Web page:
IN a wild weekend that showcased some sumptuous boxing on three separate days, it also highlighted the deficiencies that will likely always hold the sport back.
On Saturday, November 26 – Twenty-four hours after Harlem Eubank defeated Tom Farrell at York Hall in front of Channel 5 cameras – two events staged in London went head-to-head when giving both bills the chance to gain maximum exposure would surely have served the sport better.
We couldn’t knock the matchmaking, however. At the O2, a top quality domestic clash between super-middleweight contenders Zach Parker and John Ryder topped a Queensberry event (broadcast by BT Sport), while over at Wembley Arena, DAZN televised the Matchroom-promoted card featuring Dillian Whyte and Jermaine Franklin. The clash meant it was impossible for fans to watch both contests live.
Parker started brightly in North Greenwich only for a hand injury to force him out just as Ryder was gaining a foothold. The star of the show was the emerging Hamzah Sheeraz, however, as he made easy work of River Wilson-Bent.
Whyte-Franklin turned out to be a more entertaining main event as the American underdog gave the Londoner all he could handle through 12 absorbing sessions. Some observers felt Franklin had done enough to edge the decision but it was Whyte who got the majority verdict. BN felt that the 115-115 card was the fairest. In chief-support, Fabio Wardely exhibited serious determination as he overcame a difficult start against Nathan Gorman to win a thriller in round two.
Up in Scotland, Louis Greene scored a minor upset victory over the fancied Dean Sutherland in Aberdeen whereas another prospect, Adam Azim, stayed on track the following day. At Alexandra Palace – which like the O2 and Wembley was littered with empty seats – Azim walloped Rylan Charlton in two rounds. On the same bill, Mikael Lawal won the vacant British cruiserweight title when plucky late substitute David Jamieson retired with a damaged jaw after the eighth.
CONCERN FOR SENIOR
AS the fallout from the aborted Chris Eubank Jnr-Conor Benn clash continued to cast a cloud, the mental health of Chris Eubank Snr was a concern for those who know him.
Spotted at various after dinner events looking worse for wear, Eubank conducted an interview that should never have taken place. Incoherent and clearly reeling from the death of his son, Seb, in 2021, Senior took to Twitter in an ill-judged attempt to prove he was okay.
The rambling tweets were hastily deleted. Worse, however, was the pleasure certain members of the public seemed to get from poking fun at a heartbroken man. “Let’s help him, not laugh at him,” pleaded Jo Adams, a BN reader, at the end of the month.
SUNNY SIDE UP
SUNNY EDWARDS was in exquisite form as he repelled a courageous challenge from Felix Alvarado over 12 rounds in Sheffield. Crowd trouble marred the undercard of the Probellum event, however.
FIGHTER OF THE MONTH: REGIS PROGRAIS oozed class as he overcame Jose Zepeda in a tremendous clash at super-lightweight. Prograis picked up a belt when he won in 11 rounds.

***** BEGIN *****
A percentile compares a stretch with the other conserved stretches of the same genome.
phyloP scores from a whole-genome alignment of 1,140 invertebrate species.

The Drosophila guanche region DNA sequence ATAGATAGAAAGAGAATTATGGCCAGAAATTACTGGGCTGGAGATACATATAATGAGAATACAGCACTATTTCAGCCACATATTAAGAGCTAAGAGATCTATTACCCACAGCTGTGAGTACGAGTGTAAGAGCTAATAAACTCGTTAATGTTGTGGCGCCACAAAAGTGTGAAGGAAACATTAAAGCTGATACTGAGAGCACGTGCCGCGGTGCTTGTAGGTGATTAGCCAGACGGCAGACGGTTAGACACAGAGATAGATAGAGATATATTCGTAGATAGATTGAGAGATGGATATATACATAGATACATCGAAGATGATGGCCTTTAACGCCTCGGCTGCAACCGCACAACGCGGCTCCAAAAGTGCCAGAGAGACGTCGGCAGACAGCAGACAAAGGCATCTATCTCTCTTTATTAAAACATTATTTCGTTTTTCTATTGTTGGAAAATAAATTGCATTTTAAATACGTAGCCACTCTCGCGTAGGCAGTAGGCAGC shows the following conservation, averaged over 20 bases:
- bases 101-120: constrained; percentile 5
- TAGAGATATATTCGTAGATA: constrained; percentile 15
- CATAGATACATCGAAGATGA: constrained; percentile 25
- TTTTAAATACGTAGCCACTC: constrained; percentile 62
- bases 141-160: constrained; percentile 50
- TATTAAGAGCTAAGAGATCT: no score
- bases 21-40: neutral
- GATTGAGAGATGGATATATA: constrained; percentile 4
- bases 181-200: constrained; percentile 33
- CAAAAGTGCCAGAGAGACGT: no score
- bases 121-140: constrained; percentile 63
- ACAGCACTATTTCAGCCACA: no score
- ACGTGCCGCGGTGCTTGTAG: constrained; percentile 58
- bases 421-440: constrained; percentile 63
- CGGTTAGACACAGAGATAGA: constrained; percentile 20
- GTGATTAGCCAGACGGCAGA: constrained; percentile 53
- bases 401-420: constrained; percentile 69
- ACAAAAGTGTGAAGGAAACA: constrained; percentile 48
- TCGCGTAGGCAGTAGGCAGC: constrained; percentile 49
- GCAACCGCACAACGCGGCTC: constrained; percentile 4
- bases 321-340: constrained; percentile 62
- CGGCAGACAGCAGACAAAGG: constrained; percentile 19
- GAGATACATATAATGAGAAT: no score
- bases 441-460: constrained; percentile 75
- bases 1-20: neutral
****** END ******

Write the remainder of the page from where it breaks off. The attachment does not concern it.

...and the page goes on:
SCORE DRAW ON NYE
IN what we thought might be a late contender for Fight of the Year, Kazuto Ioka and Joshua Franco fought to a contentious draw in Tokyo, Japan on December 31.
The bout was engrossing throughout but despite some fierce exchanges, it never quite evolved into the classic we were hoping for. And at the end, though far from a stinker, plenty felt the scorecards did not tell the right story.
Franco was adjudged a 115-113 winner on one card but that was overruled by two scores of 114-114. The consensus was that the sharp-shooting Franco – brother of the rapidly emerging ‘Bam’ Rodriguez – deserved to be declared the winner.
The bout was fought at a high pace, with Franco seemingly getting the better of it before Ioka scored with a rasping straight right in round four that dislodged his opponent’s mouthpiece. By the sixth, Ioka was increasingly on target with sapping blows to Franco’s body. The Texan, however, had come to win.
He raided the home fighter in round seven and forced him back in the eighth in what, arguably, would be the best session of the clash as Ioka lustily rallied. But it was Franco who seemed to get the better of the remaining exchanges, notably at the end of the 11th when Ioka looked in trouble.
In the end, it wasn’t the fight of the year but it was a firm contender for Fight of the Month. That honour, however, likely went to the third encounter between Juan Francisco Estrada and Roman Gonzalez who unleashed another quality battle between elite boxers. After 12 rounds, Estrada received the verdict that could have gone either way.
Another contender was the unexpected firefight between Daniel Dubois and Kevin Lerena at Wembley Stadium on the undercard of Tyson Fury-Derek Chisora III. Dubois survived an injured knee that resulted in three knockdowns to stop Lerena at the end of the third.
I’LL GET YOU, BUTLER
THERE were mixed reviews for Paul Butler following his 11th round loss to the brilliant Naoya Inoue in Tokyo. Though the Merseysider extended “The Monster” until late in the bout, his ambition to actually win was questioned. In the end, we felt he had little choice.
“On the one hand, Butler showed physical toughness as well as no small amount of discipline, to make it as far into the contest as he did,” BN wrote. “On the other, what he showed in physical toughness he perhaps lacked psychologically, or in terms of ambition…
“Ultimately, though, that is what the terrifying Naoya Inoue does to opponents. Rather than a shameful act, he makes the idea of merely surviving in his presence the best-case scenario.”
CHISORA TAKES A BEATING
THE biggest fight of the month, in terms of audience levels, was Tyson Fury’s third win over Derek Chisora. A reported 60,000 braved the harsh winter to watch Tyson methodically beat up the warn out Chisora in a horribly predictable mismatch.
FIGHTER OF THE MONTH: Estrada’s performance was worthy of accolades but the controlled showing of JOSH KELLY, under what must have been immense pressure, as he outpointed Troy Williamson gets our vote.